Layoffs are becoming more frequent across all sectors of the economy. Find out how managers can make them as smooth and painless as possible.
It was only a few months back when the Great Resignation was the phrase on everyone’s lips. Just this summer all the cards seemed to be in the hands of employees, with managers adapting their HR practices and pay packages to keep not just the best and brightest, but pretty much anyone.
Oh, how things change… Sure, while the Great Resignation is not yet a spent force, a new phrase is increasingly being uttered by journalists and economists – the Great Layoff.
Twitter may dominate headlines due to the company’s new and colorful management, make no mistake – the process has been underway for months now.
A quick glance at the relevant articles may cool some employees’ nerves. After all, the brunt of the pain seems to have been borne by techies and bankers. While that might be the case now, the broader political and economic trends signal that a recession and increasing levels of unemployment are just around the corner. Sure bankers and techies may be the first dominoes to fall, but many other sectors will follow.
We’ve written loads of blog posts covering the employee perspective, but all levels of management will have to make some grim decisions these next few months.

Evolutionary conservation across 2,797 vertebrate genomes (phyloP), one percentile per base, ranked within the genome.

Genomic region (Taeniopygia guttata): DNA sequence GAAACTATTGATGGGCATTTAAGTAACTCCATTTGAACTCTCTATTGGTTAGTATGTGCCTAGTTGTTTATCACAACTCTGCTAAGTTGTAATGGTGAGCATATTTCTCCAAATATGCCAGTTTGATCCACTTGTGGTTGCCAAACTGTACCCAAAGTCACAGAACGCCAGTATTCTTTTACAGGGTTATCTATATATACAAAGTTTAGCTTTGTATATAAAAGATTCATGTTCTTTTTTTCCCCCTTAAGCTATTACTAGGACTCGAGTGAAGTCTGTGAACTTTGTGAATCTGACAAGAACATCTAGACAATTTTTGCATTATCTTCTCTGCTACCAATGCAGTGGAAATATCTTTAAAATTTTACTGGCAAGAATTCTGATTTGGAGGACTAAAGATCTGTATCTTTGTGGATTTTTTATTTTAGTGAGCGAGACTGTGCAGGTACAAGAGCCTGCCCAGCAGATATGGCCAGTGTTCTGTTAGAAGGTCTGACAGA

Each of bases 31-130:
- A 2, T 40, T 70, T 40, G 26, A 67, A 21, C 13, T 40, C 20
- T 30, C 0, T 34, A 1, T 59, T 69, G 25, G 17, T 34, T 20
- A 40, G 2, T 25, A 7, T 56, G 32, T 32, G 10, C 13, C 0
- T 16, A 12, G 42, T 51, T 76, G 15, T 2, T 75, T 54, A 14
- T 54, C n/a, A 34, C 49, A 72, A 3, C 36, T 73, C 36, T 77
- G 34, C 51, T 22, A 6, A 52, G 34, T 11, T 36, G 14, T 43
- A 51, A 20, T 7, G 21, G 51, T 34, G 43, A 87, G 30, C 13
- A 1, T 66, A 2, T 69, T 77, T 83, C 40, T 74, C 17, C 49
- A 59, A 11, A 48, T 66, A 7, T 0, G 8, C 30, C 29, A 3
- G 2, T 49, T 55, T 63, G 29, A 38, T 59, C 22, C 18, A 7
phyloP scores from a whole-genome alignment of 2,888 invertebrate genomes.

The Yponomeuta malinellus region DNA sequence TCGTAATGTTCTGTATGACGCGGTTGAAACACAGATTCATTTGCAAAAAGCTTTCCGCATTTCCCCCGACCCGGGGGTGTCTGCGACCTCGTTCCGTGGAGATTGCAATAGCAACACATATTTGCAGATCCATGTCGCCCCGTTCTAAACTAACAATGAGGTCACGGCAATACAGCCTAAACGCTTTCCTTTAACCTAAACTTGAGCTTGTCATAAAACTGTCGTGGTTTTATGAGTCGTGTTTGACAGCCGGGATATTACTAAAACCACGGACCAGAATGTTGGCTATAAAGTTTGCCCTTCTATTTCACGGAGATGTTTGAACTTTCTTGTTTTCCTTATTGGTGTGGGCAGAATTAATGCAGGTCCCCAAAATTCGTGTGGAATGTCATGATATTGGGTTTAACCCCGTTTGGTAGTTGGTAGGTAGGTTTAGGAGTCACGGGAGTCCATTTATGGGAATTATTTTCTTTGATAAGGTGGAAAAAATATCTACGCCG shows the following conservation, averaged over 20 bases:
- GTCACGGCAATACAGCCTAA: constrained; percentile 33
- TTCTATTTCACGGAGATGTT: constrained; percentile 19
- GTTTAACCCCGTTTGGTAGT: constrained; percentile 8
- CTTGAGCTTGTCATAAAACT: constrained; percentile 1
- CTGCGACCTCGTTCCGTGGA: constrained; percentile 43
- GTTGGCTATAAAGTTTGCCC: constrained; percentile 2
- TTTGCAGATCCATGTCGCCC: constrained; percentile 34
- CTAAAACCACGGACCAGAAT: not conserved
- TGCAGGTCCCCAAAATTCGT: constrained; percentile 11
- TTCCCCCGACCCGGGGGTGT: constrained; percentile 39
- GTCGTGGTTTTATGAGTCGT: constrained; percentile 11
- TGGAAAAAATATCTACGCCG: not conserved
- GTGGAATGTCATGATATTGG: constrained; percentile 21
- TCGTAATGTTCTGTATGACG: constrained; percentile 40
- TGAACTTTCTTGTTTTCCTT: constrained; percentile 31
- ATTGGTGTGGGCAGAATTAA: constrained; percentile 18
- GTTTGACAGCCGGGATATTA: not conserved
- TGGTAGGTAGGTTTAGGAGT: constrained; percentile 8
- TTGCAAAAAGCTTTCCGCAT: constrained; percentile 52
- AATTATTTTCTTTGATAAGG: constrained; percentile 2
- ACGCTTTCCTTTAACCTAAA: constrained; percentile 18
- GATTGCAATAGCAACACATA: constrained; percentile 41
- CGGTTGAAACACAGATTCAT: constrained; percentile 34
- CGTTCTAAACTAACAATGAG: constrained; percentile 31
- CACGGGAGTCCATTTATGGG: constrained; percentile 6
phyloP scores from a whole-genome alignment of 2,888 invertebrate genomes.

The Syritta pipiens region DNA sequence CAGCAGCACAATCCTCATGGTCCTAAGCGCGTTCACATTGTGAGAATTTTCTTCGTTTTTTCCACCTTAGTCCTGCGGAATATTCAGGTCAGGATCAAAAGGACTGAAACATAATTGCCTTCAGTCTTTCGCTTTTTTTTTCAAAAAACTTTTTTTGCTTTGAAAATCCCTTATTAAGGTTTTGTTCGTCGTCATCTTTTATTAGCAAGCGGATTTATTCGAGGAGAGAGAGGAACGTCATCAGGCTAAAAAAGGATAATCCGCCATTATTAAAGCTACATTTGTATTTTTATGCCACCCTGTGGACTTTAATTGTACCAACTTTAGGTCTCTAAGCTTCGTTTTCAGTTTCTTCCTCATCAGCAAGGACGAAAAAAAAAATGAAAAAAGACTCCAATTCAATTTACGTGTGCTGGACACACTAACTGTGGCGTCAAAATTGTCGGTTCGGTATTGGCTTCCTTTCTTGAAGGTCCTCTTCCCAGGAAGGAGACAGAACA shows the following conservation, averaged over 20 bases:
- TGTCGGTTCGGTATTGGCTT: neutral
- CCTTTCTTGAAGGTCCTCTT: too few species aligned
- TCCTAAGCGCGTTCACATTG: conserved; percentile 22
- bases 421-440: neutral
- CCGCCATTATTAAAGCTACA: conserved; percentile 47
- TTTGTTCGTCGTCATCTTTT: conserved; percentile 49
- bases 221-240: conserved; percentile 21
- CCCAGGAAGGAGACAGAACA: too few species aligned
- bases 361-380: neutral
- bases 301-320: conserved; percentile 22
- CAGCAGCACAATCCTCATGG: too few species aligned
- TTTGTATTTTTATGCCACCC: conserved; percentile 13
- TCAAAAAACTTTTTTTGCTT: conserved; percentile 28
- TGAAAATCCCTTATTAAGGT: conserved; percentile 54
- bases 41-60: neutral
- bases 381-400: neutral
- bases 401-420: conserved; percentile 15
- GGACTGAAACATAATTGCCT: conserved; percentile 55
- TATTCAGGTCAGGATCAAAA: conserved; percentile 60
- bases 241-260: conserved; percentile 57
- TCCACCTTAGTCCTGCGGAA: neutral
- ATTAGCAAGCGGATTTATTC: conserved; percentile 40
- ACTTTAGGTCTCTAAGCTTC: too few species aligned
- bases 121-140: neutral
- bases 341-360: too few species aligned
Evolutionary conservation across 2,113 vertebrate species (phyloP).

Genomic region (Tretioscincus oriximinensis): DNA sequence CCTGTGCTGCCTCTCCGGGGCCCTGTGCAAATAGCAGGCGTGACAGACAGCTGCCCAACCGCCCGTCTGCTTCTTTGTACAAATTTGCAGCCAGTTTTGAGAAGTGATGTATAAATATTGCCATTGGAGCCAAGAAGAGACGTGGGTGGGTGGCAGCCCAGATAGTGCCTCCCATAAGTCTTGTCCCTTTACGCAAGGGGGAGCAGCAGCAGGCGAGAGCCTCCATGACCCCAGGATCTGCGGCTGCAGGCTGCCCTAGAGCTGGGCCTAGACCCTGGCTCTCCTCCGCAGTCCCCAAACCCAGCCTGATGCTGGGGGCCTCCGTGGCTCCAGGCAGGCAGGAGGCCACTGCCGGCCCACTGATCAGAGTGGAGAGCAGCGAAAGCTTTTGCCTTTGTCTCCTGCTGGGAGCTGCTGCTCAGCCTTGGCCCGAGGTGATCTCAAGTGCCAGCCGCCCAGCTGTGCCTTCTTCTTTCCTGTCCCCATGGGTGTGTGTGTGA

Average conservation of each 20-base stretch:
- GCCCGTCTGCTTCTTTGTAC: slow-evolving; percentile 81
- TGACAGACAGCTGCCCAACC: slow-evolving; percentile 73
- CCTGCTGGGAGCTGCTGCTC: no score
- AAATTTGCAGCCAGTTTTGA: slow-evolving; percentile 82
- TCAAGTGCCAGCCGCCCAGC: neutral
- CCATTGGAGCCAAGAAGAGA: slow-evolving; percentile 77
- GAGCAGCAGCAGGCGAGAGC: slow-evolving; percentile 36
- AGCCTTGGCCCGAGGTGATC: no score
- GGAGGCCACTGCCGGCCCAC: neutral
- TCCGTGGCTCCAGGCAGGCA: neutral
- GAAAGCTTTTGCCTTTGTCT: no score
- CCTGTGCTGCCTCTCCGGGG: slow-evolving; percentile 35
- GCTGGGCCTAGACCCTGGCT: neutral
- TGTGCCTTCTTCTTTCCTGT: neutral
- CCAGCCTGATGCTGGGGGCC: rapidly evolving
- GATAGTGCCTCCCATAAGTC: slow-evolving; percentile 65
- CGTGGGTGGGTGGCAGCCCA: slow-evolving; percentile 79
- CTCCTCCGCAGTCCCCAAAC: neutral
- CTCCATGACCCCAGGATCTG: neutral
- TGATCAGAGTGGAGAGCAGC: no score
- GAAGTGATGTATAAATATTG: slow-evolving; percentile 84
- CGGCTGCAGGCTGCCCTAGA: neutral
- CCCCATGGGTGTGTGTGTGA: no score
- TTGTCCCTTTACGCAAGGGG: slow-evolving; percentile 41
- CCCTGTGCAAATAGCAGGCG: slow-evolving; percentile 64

This blog post will provide tips to managers explaining how to handle layoffs during these tumultuous times in a way that leaves all the involved parties – the laid off, the remaining employees, and the managers – in the best way possible.
Before we jump into ways how you can improve your layoff practices, it is important to understand the importance of paying attention to these things. After all, the person is leaving – who cares? Well, quite a few people actually.
First, if you lay someone off swiftly, unexpectedly, and without much explanation, this may not create the best climate in the workplace among the remaining colleagues. Heightened job insecurity, potentially increased workloads (to compensate for the lost employee), or simply seeing a friend sacked, may sap productivity and motivation of those who are left behind.